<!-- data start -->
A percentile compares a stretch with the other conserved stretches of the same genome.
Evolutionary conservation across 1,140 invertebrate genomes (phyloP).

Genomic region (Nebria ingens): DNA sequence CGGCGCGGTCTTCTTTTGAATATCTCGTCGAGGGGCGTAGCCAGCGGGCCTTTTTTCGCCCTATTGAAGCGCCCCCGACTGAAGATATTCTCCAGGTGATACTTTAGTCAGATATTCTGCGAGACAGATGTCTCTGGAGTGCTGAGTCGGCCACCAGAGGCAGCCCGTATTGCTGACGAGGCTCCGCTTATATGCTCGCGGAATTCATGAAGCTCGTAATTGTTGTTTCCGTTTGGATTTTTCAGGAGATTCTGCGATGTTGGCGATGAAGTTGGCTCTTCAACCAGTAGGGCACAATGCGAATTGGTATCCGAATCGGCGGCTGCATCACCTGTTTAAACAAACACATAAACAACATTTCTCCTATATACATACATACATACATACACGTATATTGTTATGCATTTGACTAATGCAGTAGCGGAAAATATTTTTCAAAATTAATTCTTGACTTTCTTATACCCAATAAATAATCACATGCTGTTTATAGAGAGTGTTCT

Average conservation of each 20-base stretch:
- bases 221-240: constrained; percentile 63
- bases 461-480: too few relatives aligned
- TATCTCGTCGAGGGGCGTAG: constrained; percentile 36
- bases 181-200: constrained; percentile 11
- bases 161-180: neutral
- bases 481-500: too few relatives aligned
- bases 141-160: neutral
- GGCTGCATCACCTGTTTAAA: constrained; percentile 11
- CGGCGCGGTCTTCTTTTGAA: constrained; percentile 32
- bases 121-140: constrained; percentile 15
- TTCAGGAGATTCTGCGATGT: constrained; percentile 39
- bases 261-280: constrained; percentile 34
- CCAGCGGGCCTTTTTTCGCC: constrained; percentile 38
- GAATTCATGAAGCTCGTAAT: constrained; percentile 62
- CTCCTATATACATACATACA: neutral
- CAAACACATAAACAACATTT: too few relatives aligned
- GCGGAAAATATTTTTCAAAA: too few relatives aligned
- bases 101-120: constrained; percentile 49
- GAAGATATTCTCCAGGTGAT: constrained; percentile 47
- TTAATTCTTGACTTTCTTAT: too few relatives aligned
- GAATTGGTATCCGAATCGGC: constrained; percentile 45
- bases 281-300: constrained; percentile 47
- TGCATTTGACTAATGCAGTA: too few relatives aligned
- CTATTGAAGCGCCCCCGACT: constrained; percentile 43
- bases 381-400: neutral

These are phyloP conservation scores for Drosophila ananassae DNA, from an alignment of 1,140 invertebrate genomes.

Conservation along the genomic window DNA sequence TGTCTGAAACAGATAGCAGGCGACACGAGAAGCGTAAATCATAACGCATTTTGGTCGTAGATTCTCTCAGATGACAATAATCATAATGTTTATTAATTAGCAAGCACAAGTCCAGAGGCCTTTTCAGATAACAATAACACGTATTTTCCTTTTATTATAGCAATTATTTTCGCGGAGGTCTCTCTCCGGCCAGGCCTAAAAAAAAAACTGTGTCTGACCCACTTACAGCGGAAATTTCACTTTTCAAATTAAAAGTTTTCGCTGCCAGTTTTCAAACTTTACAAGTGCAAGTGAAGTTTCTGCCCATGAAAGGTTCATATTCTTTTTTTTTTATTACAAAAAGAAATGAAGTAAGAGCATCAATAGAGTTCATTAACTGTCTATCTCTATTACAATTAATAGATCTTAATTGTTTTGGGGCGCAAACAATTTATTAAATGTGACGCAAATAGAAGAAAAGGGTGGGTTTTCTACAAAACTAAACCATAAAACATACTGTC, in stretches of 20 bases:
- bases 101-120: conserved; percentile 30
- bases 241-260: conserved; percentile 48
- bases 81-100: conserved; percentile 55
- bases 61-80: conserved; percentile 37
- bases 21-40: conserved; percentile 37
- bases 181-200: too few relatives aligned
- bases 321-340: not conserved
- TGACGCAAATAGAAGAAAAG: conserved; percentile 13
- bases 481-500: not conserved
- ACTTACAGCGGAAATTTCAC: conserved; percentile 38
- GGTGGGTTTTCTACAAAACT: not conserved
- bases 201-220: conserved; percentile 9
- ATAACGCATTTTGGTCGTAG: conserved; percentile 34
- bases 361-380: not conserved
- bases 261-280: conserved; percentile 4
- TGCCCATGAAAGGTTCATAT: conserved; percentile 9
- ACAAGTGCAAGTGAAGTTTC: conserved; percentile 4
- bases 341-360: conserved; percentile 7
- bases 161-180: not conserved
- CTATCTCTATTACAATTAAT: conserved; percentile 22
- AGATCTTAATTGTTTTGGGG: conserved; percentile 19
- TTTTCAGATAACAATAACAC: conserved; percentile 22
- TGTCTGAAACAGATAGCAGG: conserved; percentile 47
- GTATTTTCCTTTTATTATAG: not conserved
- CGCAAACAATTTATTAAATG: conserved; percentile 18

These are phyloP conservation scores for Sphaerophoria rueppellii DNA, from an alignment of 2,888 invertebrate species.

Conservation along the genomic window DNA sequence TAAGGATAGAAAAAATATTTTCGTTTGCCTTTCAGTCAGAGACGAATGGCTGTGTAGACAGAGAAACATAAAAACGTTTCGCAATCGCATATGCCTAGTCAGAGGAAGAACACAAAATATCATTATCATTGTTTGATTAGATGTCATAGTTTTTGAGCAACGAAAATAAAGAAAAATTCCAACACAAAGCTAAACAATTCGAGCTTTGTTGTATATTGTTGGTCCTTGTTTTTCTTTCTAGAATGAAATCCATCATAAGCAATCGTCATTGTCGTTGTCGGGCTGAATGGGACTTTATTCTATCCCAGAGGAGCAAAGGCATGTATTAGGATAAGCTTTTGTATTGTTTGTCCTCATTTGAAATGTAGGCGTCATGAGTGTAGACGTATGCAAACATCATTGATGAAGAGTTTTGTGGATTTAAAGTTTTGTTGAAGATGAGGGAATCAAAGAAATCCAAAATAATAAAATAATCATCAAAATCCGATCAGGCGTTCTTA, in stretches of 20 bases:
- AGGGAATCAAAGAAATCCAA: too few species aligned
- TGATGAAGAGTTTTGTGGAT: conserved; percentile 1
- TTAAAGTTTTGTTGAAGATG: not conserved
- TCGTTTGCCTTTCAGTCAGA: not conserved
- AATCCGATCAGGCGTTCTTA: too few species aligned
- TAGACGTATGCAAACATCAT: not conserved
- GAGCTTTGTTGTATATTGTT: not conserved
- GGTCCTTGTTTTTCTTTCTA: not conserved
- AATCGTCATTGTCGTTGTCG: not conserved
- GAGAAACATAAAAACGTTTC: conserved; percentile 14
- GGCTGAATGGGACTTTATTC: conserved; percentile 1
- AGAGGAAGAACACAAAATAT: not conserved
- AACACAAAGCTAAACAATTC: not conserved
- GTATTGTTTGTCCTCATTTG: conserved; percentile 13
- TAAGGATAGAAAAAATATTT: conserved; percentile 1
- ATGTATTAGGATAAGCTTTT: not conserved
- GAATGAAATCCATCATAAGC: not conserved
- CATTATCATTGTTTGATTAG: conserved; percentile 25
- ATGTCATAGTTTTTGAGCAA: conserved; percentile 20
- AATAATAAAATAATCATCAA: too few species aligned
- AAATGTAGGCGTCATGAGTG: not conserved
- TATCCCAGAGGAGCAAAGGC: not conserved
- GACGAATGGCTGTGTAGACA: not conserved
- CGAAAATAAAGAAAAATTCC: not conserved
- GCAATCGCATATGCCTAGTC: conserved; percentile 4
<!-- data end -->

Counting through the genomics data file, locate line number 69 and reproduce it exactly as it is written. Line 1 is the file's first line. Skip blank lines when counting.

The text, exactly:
- GGCTGAATGGGACTTTATTC: conserved; percentile 1